Sometimes I feel like a hypocrite.
As a practicing psychiatrist, I have an obligation to understand the data supporting my use of prescription medication. In my attempts to do so, I’ve found some examples of clinical research that, unfortunately, are possibly irrelevant or misleading. Many other writers and bloggers have taken this field to task (far more aggressively than I have) for clinical data that, in their eyes, are incomplete, inconclusive, or downright fraudulent.
At the same time, I’ll admit I don’t always do the same in my own day-to-day practice. In other words, I demand precision in clinical trials, but several times a day I’ll use anecdotal evidence (or even a “gut feeling”) in my prescribing practices, completely violating the rigor that I expect from the companies that market their drugs to me.
Of all fields in medicine, psychopharmacology the one where this is not only common, but it’s the status quo.
“Evidence-based” practice is about making a sound diagnosis and using published clinical data to make a rational treatment decision. Unfortunately, subjects in clinical trials of psychotropic drugs rarely—if ever—resemble “real” patients, and the real world often throws us curve balls that force us to improvise. If an antipsychotic is only partially effective, what do we do? If a patient doesn’t tolerate his antidepressant, then what? What if a drug interferes with my patient’s sleep? Or causes a nasty tremor? There are no hard-and-fast rules for dealing with these types of situations, and the field of psychopharmacology offers wide latitude in how to handle them.
But then it gets really interesting. Nearly all psychiatrists have encountered the occasional bizarre symptom, the unexpected physical finding, or the unexplained lab value (if labs are being checked, that is). Psychopharmacologists like to look at these phenomena and try to concoct an explanation based on what might be happening based on their knowledge of the drugs they prescribe. In fact, I’ve always thought that the definition of an “expert psychopharmacologist” is someone who understands the properties of drugs well enough to make a plausible (albeit potentially wrong) molecular or neurochemical explanation of a complex human phenotype, and then prescribe a drug to fix it.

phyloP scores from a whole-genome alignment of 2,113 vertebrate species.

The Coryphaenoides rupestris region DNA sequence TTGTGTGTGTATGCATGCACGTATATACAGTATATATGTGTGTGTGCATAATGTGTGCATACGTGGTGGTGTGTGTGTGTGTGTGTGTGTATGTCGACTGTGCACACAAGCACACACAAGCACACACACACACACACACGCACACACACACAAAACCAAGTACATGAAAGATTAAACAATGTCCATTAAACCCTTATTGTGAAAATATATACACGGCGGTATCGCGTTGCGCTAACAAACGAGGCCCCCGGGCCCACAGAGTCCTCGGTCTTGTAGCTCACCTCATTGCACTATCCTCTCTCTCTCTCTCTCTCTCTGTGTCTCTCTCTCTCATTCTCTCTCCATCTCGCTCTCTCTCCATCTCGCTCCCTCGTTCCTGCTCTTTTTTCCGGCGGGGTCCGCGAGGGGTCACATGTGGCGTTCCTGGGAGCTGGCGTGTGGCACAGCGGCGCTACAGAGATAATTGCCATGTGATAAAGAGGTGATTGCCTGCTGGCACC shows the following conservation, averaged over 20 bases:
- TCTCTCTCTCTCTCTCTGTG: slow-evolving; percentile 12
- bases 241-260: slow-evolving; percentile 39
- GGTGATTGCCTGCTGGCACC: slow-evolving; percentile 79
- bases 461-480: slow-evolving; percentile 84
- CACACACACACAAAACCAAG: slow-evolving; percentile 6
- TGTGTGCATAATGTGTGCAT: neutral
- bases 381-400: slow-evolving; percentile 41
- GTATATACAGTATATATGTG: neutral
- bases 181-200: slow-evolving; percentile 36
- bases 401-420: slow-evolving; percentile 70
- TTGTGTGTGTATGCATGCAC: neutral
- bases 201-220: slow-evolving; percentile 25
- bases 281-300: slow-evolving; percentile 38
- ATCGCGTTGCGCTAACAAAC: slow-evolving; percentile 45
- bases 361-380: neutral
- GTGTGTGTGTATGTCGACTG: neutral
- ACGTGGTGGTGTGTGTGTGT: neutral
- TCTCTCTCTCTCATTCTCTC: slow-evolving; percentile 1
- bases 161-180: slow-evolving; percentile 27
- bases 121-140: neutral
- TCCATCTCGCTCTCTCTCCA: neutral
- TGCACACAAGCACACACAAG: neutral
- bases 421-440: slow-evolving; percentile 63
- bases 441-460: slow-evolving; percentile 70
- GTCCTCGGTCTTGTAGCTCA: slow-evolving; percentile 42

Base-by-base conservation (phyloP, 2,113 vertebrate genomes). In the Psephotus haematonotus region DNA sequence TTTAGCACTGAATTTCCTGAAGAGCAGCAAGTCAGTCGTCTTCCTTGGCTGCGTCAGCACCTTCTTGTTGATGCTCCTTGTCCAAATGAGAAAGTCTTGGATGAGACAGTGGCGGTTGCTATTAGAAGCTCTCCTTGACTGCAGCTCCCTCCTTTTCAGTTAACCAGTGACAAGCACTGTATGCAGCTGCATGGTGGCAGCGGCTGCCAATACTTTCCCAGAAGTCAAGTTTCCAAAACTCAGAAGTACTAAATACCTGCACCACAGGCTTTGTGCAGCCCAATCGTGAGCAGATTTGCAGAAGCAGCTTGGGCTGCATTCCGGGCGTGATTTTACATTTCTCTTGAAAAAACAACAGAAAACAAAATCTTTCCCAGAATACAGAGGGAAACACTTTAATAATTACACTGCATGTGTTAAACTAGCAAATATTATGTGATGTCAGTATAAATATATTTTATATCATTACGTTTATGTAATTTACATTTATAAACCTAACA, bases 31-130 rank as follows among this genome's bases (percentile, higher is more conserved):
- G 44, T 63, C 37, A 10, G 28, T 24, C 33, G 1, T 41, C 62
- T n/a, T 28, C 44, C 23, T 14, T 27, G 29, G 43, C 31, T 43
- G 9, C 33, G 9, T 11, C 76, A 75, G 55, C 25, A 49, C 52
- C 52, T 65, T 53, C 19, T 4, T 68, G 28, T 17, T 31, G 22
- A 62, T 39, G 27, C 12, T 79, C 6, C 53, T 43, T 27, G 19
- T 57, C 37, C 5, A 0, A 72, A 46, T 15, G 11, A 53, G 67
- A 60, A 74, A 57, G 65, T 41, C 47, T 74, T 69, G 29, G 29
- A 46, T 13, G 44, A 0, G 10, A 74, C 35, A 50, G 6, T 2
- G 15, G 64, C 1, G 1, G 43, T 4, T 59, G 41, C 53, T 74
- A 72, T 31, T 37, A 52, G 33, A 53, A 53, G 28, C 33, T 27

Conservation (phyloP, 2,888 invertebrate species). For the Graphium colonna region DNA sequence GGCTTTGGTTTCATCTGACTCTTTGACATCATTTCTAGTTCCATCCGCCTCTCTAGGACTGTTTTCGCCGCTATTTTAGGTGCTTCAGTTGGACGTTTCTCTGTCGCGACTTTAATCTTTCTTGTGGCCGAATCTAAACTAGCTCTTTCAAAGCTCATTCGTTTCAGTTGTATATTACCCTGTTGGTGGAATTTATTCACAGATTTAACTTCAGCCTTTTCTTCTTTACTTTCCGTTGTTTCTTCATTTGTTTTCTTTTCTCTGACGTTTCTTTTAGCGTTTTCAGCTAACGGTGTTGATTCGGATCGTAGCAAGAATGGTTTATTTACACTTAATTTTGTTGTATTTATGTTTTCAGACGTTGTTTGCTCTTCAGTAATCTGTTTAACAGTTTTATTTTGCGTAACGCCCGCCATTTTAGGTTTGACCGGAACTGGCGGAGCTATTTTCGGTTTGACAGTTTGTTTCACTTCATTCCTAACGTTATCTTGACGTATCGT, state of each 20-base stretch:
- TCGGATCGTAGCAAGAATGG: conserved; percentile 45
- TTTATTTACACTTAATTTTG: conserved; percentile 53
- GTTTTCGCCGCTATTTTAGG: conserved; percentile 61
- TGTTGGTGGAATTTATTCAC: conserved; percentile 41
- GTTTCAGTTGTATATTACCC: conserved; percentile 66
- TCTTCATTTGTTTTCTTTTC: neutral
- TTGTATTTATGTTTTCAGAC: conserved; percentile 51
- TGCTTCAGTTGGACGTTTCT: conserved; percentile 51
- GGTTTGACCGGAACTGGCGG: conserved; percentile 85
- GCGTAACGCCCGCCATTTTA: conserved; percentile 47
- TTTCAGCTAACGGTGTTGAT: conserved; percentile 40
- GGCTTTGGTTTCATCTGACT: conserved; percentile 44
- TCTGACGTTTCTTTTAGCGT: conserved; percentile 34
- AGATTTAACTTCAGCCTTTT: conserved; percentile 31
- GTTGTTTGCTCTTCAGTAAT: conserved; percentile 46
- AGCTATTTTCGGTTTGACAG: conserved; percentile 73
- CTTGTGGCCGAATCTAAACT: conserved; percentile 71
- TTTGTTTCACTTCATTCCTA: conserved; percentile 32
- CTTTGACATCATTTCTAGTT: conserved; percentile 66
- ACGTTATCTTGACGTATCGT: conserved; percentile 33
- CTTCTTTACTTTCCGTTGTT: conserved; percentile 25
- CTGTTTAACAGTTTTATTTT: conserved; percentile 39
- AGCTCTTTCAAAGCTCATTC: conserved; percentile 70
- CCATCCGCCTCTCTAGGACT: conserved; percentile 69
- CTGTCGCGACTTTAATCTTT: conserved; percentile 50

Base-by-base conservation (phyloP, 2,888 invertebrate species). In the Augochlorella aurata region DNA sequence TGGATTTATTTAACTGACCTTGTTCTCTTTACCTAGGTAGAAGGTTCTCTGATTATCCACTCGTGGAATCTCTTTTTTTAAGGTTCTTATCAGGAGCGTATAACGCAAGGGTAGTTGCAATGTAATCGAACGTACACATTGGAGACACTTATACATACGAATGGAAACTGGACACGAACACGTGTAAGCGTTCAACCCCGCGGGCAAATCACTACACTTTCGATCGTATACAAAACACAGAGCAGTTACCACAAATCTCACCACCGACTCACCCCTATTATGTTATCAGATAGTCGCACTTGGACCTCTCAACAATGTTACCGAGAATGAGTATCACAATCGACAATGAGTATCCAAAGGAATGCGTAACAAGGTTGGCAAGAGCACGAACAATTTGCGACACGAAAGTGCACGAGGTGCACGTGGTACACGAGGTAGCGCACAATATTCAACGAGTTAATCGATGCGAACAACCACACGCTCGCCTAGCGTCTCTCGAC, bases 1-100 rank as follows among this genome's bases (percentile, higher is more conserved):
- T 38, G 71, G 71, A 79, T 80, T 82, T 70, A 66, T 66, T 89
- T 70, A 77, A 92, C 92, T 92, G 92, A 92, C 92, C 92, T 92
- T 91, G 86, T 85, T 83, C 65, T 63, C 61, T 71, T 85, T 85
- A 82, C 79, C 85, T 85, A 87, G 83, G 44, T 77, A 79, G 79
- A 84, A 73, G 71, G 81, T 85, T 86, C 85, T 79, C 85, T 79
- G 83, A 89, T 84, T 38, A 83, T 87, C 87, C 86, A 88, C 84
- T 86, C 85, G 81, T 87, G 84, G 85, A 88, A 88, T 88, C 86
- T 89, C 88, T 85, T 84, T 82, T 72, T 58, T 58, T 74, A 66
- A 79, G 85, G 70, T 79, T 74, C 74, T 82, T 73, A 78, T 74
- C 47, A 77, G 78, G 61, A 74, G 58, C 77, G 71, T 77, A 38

The psychiatric literature is filled with case studies of interesting encounters or “clinical pearls” that illustrate this principle at work.
For example, consider this case report in the Journal of Neuropsychiatry and Clinical Neurosciences, in which the authors describe a case of worsening mania during slow upward titration of a Seroquel dose and hypothesize that an intermediate metabolite of quetiapine might be responsible for the patient’s mania. Here’s another one, in which Remeron is suggested as an aid to benzodiazepine withdrawal, partially due to its 5-HT3 antagonist properties. And another small study purports to explain how nizatadine (Axid), an H2 blocker, might prevent Zyprexa-induced weight gain. And, predictably, such “hints” have even made their way into drug marketing, as in the ads for the new antipsychotic Latuda which suggest that its 5-HT7 binding properties might be associated with improved cognition.
Of course, for “clinical pearls” par excellence, one need look no further than Stephen Stahl, particularly in his book Essential Psychopharmacology: The Prescriber’s Guide. Nearly every page is filled with tips (and cute icons!) such as these: “Lamictal may be useful as an adjunct to atypical antipsychotics for rapid onset of action in schizophrenia,” or “amoxapine may be the preferred tricyclic/tetracyclic antidepressant to combine with an MAOI in heroic cases due to its theoretically protective 5HT2A antagonist properties.”
These “pearls” or hypotheses are interesting suggestions, and might work, but have never been proven to be true. At best, they are educated guesses. In all honesty, no self-respecting psychopharmacologist would say that any of these “pearls” represents the absolute truth until we’ve replicated the findings (ideally in a proper controlled clinical trial). But that has never stopped a psychopharmacologist from “trying it anyway.”
It has been said that, “every time we prescribe a drug to a patient, we’re conducting an experiment, with n=1.” It’s amazing how often we throw caution to the wind and, just because we think we know how a drug might work, and can visualize in our minds all the pathways and receptors that we think our drugs are affecting, we add a drug or change a dose and profess to know what it’s doing. Unfortunately, when we enter the realm of polypharmacy (not to mention the enormous complexity of human physiology), all bets are usually off.
What’s most disturbing is how often our assumptions are wrong—and how little we admit it. For every published case study like the ones mentioned above, there are dozens—if not hundreds—of failed “experiments.” (Heck, the same could be said even when we’re using something appropriately “evidence-based,” like using a second-generation antipsychotic for schizophrenia.) In psychopharmacology, we like to take pride in our successes (“I added a touch of cyproterone, and his compulsive masturbation ceased entirely!”) but conveniently excuse our failures (“She didn’t respond to my addition of low-dose N-acetylcysteine because of flashbacks from her childhood trauma”). In that way, we can always be right.
Psychopharmacology is a potentially dangerous playground. It’s important that we follow some well-established rules—like demanding rigorous clinical trials—and if we’re going to veer from this path, it’s important that we exercise the right safeguards in doing so. At the same time, we should exercise some humility, because sometimes we have to admit we just don’t know what we’re doing.